# 8.2: Sparse Matrix Formats

- Page ID
- 34847

**8.2.1 List of Lists (LIL)**

The **List of Lists** sparse matrix format (which is, for some unknown reason, abbreviated as LIL rather than LOL) is one of the simplest sparse matrix formats. It is shown schematically in the figure below. Each non-zero matrix row is represented by an element in a kind of list structure called a "linked list". Each element in the linked list records the row number, and the column data for the matrix entries in that row. The column data consists of a list, where each list element corresponds to a non-zero matrix element, and stores information about (i) the column number, and (ii) the value of the matrix element.

Evidently, this format is pretty memory-efficient. The list of rows only needs to be as long as the number of non-zero matrix rows; the rest are omitted. Likewise, each list of column data only needs to be as long as the number of non-zero elements on that row. The total amount of memory required is proportional to the number of non-zero elements, regardless of the size of the matrix itself.

Compared to the other sparse matrix formats which we'll discuss, accessing an individual matrix element in LIL format is relatively slow. This is because looking up a given matrix index \((i,j)\) requires stepping through the row list to find an element with row index \(i\); and if one is found, stepping through the column row to find index \(j\). Thus, for example, looking up an element in a diagonal \(N\times N\) matrix in the LIL format takes \(O(N)\) time! As we'll see, the CSR and CSC formats are much more efficient at element access. For the same reason, matrix arithmetic in the LIL format is very inefficient.

One advantage of the LIL format, however, is that it is relatively easy to alter the "sparsity structure" of the matrix. To add a new non-zero element, one simply has to step through the row list, and either (i) insert a new element into the linked list if the row was not previously on the list (this insertion takes \(O(1)\) time), or (ii) modify the column list (which is usually very short if the matrix is very sparse).

For this reason, the LIL format is preferred if you need to construct a sparse matrix where the non-zero elements are not distributed in any useful pattern. One way is to create an empty matrix, then fill in the elements one by one, as shown in the following example. The LIL matrix is created by the `lil_matrix`

function, which is provided by the `scipy.sparse`

module.

Here is an example program which constructs a LIL matrix, and prints it:

from scipy import * import scipy.sparse as spA = sp.lil_matrix((4,5))# Create empty 4x5 LIL matrixA[0,1] = 1.0 A[1,1] = 2.0 A[1,2] = -1.0 A[3,0] = 6.6 A[3,4] = 1.4## Verify the matrix contents by printing itprint(A)

When we run the above program, it displays the non-zero elements of the sparse matrix:

(0, 1) 1.0 (1, 1) 2.0 (1, 2) -1.0 (3, 0) 6.6 (3, 4) 1.4

You can also convert the sparse matrix into a conventional 2D array, using the `toarray`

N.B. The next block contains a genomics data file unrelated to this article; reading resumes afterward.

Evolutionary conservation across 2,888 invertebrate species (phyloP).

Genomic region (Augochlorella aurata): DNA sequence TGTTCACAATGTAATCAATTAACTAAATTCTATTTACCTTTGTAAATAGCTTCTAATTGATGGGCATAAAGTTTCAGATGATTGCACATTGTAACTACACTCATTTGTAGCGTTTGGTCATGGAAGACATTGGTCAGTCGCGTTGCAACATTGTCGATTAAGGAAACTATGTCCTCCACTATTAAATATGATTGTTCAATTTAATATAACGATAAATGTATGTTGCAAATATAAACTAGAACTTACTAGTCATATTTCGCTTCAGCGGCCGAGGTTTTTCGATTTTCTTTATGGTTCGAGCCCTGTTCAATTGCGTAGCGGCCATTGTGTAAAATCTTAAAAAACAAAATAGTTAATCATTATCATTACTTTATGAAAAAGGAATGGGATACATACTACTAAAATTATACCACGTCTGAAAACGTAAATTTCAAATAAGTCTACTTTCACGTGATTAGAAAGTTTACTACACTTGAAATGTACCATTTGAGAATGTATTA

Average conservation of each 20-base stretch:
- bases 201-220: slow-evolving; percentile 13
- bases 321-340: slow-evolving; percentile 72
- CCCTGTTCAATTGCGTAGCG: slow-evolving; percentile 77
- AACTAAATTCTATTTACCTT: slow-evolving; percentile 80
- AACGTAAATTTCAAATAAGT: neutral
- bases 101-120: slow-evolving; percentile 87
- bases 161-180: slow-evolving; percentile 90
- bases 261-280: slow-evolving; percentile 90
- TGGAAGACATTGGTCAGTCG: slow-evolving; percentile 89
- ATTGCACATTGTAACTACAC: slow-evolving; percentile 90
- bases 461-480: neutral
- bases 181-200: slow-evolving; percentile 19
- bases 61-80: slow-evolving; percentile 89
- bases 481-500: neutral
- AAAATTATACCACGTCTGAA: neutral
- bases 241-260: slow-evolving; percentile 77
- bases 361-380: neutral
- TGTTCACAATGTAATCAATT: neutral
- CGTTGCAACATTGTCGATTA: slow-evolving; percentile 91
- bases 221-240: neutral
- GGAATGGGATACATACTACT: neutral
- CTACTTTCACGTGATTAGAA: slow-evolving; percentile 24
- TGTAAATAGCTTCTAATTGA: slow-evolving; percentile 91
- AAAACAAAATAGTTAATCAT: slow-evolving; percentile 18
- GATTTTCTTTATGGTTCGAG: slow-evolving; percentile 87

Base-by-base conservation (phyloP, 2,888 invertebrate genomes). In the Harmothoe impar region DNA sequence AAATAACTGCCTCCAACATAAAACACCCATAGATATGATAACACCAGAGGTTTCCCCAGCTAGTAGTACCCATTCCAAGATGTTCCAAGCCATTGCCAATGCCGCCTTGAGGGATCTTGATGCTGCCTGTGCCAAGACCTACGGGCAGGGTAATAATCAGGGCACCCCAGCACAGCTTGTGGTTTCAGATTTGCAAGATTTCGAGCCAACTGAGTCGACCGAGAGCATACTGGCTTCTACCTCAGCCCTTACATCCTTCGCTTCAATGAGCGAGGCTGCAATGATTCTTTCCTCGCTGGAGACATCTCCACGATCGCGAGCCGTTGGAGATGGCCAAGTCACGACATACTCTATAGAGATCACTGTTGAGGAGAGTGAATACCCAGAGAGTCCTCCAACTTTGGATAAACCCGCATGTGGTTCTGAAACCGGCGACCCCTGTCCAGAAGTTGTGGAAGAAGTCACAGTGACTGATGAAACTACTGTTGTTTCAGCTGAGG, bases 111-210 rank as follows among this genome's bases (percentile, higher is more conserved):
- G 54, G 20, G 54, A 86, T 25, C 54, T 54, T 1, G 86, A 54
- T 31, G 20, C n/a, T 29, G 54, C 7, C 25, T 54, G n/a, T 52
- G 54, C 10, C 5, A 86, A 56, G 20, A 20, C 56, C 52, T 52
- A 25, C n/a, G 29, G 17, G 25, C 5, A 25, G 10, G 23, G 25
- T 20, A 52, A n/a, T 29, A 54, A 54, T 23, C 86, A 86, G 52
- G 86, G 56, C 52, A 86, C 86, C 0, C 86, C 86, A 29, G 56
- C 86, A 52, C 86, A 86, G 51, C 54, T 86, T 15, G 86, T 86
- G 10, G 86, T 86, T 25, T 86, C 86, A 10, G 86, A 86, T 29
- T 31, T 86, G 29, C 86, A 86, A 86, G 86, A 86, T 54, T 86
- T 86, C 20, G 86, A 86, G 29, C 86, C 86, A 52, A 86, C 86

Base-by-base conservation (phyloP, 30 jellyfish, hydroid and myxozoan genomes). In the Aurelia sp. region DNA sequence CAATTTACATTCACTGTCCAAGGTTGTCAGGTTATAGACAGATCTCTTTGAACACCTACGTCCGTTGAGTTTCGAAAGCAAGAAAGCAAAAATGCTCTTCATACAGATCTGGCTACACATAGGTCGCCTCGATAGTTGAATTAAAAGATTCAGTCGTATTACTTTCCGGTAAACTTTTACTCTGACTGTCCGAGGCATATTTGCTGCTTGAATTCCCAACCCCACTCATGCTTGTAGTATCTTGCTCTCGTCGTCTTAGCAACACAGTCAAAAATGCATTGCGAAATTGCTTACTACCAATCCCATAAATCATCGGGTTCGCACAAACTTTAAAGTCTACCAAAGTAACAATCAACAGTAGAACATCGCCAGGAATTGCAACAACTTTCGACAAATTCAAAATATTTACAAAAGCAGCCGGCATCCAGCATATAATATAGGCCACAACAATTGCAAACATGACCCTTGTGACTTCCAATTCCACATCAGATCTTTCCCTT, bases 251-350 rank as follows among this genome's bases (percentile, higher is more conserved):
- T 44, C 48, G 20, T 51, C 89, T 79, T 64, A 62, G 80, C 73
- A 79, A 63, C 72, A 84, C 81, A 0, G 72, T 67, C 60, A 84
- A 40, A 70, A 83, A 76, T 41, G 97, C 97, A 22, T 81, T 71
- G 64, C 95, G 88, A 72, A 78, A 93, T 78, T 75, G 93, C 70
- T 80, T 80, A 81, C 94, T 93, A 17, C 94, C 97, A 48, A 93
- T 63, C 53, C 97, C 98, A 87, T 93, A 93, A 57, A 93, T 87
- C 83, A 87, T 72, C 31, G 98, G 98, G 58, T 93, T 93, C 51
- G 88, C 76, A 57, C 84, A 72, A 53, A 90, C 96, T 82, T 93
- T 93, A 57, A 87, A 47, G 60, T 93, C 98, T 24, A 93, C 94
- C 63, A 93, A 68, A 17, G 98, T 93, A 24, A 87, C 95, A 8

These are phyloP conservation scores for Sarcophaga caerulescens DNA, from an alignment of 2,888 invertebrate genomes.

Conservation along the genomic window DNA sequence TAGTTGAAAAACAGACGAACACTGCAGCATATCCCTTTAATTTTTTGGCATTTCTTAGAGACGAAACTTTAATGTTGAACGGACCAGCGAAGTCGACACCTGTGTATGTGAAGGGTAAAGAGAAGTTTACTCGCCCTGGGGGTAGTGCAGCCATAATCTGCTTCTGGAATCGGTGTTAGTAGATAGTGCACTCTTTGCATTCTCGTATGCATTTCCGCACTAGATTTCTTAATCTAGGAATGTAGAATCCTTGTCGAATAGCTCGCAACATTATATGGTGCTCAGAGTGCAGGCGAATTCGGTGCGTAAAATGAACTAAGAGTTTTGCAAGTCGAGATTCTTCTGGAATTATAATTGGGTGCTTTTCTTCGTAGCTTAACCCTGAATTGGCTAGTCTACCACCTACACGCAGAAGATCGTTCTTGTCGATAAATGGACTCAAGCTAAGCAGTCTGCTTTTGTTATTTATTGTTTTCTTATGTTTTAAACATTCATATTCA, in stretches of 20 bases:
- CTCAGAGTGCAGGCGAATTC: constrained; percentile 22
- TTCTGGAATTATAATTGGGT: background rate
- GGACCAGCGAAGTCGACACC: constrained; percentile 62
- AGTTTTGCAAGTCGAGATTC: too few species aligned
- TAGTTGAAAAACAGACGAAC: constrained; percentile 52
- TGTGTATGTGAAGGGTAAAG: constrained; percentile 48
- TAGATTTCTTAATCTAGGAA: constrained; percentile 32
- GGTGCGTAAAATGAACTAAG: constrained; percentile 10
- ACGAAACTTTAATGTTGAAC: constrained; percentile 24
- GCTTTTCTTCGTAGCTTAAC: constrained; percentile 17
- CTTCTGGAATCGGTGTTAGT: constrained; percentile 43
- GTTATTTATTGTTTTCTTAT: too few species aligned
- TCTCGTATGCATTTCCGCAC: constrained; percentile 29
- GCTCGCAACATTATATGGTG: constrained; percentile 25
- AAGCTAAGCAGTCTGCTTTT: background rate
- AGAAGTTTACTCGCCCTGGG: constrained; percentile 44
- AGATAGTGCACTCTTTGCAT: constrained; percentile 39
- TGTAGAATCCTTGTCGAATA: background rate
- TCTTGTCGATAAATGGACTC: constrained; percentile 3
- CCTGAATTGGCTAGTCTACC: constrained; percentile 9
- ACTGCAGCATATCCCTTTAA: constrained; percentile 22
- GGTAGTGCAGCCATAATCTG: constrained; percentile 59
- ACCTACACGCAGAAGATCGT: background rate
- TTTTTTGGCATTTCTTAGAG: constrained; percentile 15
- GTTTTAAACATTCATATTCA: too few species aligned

method. Suppose we replace the line `print(A)`

in the above program with

B = A.toarray() print(B)

The result is:

[[ 0. 1. 0. 0. 0. ] [ 0. 2. -1. 0. 0. ] [ 0. 0. 0. 0. 0. ] [ 6.6 0. 0. 0. 1.4]]

Note: be careful when calling `toarray`

in actual code. If the matrix is huge, the 2D array will eat up unreasonable amounts of memory. It is not uncommon to work with sparse matrices with sizes on the order of , which can take up less an 1MB of memory in a sparse format, but around 80 GB of memory in array format!

**8.2.2 Diagonal Storage (DIA)**

The Diagonal Storage (DIA) format stores the contents of a sparse matrix along its diagonals. It makes use of a 2D array, which we denote by `data`

, and a 1D integer array, which we denote by `offsets`

. A typical example is shown in the following figure:

Each row of the `data`

array stores one of the diagonals of the matrix, and `offsets[i]`

records which diagonal that row of the `data`

corresponds to, with "offset 0" corresponding to the main diagonal. For instance, in the above example, row \(0\) of `data`

contains the entries `[6.6,0,0,0,0]`

), and `offsets[0]`

contains the value \(-3\), indicating that the entry \(6.6\) occurs along the \(-3\) subdiagonal, in column \(0\). (The extra elements in that row of `data`

lie outside the bounds of the matrix, and are ignored.) Diagonals containing only zero are omitted.

For sparse matrices with very few non-zero diagonals, such as diagonal or tridiagonal matrices, the DIA format allows for very quick arithmetic operations. Its main limitation is that looking up each matrix element requires performing a blind search through the `offsets`

array. That's fine if there are very few non-zero diagonals, as `offsets`

will be small. But if the number of non-zero diagonals becomes large, performance becomes very poor. In the worst-case scenario of an anti-diagonal matrix, element lookup takes \(O(N)\) time!

You can create a sparse matrix in the DIA format, using the `dia_matrix`

function, which is provided by the `scipy.sparse`

module. Here is an example program:

from scipy import * import scipy.sparse as sp N = 6# Matrix sizediag0 = -2 * ones(N) diag1 = ones(N)A = sp.dia_matrix(([diag1, diag0, diag1], [-1,0,1]), shape=(N,N))## Verify the matrix contents by printing itprint(A.toarray())

Here, the first input to `dia_matrix`

is a tuple of the form `(data, offsets)`

, where `data`

and `offsets`

are arrays of the sort described above. This returns a sparse matrix in the DIA format, with the specified contents (the elements in `data`

which lie outside the bounds of the matrix are ignored). In this example, the matrix is tridiagonal with -2 along the main diagonal and 1 along the +1 and -1 diagonals. Running the above program prints the following: